The Origins of Religious Disbelief: A Dual Inheritance Approach
Citation: Will Gervais, Maxine Najle, Sarah Schiavone, Nava Caluori The Origins of Religious Disbelief: A Dual Inheritance Approach.
To currently believe in a god, one must:
- be able to mentally represent gods (or not: mindblind atheism = relatively lower in advanced mentalizing)
- be dispositionally or situationally motivated to believe in some gods (not: apatheism = relatively more existentially secure)
- receive credible cultural cues that some gods are real (not: inCREDulous atheism = exposed to relatively fewer credible cues of religiosity in childhood)
- maintain this belief over time (not: analytic atheism = scoring higher on cognitive reflection)
Describe different models for understanding religious disbelief:
- secularization models (sociology and social psychology) predict greater importance of apatheism
- religion as a cognitive byproduct of other mental adaptations (cognitive science of religion and evolutionary psychology) predict importance of analytic atheism
- dual inheritance models incorporate insights from the byproduct account while also drawing heavily upon work in cultural evolution (gene-culture co-evolution) predict importance of inCREDulous atheism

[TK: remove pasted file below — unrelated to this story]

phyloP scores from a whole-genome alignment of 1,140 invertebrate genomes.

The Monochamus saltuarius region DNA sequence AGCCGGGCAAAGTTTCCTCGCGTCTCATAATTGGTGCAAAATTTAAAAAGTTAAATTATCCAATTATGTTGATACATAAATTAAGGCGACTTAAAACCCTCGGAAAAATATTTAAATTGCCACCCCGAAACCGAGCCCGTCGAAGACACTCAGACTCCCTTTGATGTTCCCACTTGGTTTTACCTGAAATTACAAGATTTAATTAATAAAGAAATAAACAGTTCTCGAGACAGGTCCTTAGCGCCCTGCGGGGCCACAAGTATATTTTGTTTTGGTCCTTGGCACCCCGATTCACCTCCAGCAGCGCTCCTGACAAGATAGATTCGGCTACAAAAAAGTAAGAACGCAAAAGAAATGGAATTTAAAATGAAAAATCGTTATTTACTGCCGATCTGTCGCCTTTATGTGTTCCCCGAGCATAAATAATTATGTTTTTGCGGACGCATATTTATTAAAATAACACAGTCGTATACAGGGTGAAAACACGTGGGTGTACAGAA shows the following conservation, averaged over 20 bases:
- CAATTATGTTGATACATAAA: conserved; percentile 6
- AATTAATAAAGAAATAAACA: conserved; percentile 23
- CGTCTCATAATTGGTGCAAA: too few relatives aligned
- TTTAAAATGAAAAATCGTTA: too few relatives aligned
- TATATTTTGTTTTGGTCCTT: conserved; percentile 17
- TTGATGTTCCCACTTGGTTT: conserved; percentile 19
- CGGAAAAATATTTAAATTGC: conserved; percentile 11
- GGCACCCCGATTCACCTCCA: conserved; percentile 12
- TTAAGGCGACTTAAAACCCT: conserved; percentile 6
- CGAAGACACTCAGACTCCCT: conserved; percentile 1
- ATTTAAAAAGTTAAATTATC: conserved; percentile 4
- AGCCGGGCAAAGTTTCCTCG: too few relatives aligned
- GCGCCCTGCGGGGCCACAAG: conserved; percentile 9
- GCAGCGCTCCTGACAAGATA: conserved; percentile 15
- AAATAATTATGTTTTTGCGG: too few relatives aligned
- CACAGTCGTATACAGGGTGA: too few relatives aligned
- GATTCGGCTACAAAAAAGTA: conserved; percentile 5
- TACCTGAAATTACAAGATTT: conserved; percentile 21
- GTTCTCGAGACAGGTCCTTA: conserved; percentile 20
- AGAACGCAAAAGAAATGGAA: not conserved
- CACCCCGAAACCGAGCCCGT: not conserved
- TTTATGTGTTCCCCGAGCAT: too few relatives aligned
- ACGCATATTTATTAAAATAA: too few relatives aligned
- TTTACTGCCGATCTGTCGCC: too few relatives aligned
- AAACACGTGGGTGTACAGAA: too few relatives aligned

We preregistered a set of analyses that directly pit secularization, cognitive byproduct, and dual inheritance models against each other, https://osf.io/kfasv. Specifically, we posed three broad questions:
- What are the relative predictive contributions of each pathway to atheism when considered simultaneously?
- How do the four pathways interact with each other in predicting disbelief?
- Does early work on each individual pathway successfully replicate in a nationally representative sample?
Surveyed nationally (U.S.) representative sample of 1417, found inCREDulous strongest predictor of disbelief.